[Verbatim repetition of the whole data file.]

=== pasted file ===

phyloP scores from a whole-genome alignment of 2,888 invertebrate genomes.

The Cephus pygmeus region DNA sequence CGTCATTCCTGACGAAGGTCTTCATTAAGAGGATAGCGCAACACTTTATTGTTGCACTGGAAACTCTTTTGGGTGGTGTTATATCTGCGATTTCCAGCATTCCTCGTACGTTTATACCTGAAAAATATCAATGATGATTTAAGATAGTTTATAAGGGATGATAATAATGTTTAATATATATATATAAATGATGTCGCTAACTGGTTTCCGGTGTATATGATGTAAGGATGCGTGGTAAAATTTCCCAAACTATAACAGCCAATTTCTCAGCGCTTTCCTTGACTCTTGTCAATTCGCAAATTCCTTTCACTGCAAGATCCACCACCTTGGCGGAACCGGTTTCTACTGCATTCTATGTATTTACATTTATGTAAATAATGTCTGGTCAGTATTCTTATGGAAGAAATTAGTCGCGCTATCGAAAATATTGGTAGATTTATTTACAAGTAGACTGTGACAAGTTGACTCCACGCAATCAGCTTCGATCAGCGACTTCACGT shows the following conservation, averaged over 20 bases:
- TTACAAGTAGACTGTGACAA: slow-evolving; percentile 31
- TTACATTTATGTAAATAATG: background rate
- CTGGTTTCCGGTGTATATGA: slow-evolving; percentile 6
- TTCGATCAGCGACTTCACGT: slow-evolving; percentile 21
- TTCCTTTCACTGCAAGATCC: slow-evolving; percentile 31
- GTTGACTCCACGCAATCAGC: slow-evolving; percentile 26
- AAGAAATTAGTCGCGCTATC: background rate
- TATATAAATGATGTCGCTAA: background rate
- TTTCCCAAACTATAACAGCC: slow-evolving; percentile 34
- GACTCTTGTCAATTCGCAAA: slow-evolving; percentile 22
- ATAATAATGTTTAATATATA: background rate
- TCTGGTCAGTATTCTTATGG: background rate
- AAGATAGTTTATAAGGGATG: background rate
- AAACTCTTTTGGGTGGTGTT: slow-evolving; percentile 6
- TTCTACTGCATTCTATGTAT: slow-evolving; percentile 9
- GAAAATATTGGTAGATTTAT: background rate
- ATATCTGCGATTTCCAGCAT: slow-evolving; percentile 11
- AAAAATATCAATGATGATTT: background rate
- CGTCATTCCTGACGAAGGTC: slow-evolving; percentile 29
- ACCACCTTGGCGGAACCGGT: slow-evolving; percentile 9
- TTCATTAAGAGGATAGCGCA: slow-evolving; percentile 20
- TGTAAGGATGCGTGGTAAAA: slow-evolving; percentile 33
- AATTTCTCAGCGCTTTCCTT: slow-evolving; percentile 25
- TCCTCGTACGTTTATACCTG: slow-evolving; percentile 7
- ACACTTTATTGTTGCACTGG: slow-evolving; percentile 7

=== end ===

phyloP scores from a whole-genome alignment of 2,888 invertebrate genomes.

The Cephus pygmeus region DNA sequence CGTCATTCCTGACGAAGGTCTTCATTAAGAGGATAGCGCAACACTTTATTGTTGCACTGGAAACTCTTTTGGGTGGTGTTATATCTGCGATTTCCAGCATTCCTCGTACGTTTATACCTGAAAAATATCAATGATGATTTAAGATAGTTTATAAGGGATGATAATAATGTTTAATATATATATATAAATGATGTCGCTAACTGGTTTCCGGTGTATATGATGTAAGGATGCGTGGTAAAATTTCCCAAACTATAACAGCCAATTTCTCAGCGCTTTCCTTGACTCTTGTCAATTCGCAAATTCCTTTCACTGCAAGATCCACCACCTTGGCGGAACCGGTTTCTACTGCATTCTATGTATTTACATTTATGTAAATAATGTCTGGTCAGTATTCTTATGGAAGAAATTAGTCGCGCTATCGAAAATATTGGTAGATTTATTTACAAGTAGACTGTGACAAGTTGACTCCACGCAATCAGCTTCGATCAGCGACTTCACGT shows the following conservation, averaged over 20 bases:
- TTACAAGTAGACTGTGACAA: slow-evolving; percentile 31
- TTACATTTATGTAAATAATG: background rate
- CTGGTTTCCGGTGTATATGA: slow-evolving; percentile 6
- TTCGATCAGCGACTTCACGT: slow-evolving; percentile 21
- TTCCTTTCACTGCAAGATCC: slow-evolving; percentile 31
- GTTGACTCCACGCAATCAGC: slow-evolving; percentile 26
- AAGAAATTAGTCGCGCTATC: background rate
- TATATAAATGATGTCGCTAA: background rate
- TTTCCCAAACTATAACAGCC: slow-evolving; percentile 34
- GACTCTTGTCAATTCGCAAA: slow-evolving; percentile 22
- ATAATAATGTTTAATATATA: background rate
- TCTGGTCAGTATTCTTATGG: background rate
- AAGATAGTTTATAAGGGATG: background rate
- AAACTCTTTTGGGTGGTGTT: slow-evolving; percentile 6
- TTCTACTGCATTCTATGTAT: slow-evolving; percentile 9
- GAAAATATTGGTAGATTTAT: background rate
- ATATCTGCGATTTCCAGCAT: slow-evolving; percentile 11
- AAAAATATCAATGATGATTT: background rate
- CGTCATTCCTGACGAAGGTC: slow-evolving; percentile 29
- ACCACCTTGGCGGAACCGGT: slow-evolving; percentile 9
- TTCATTAAGAGGATAGCGCA: slow-evolving; percentile 20
- TGTAAGGATGCGTGGTAAAA: slow-evolving; percentile 33
- AATTTCTCAGCGCTTTCCTT: slow-evolving; percentile 25
- TCCTCGTACGTTTATACCTG: slow-evolving; percentile 7
- ACACTTTATTGTTGCACTGG: slow-evolving; percentile 7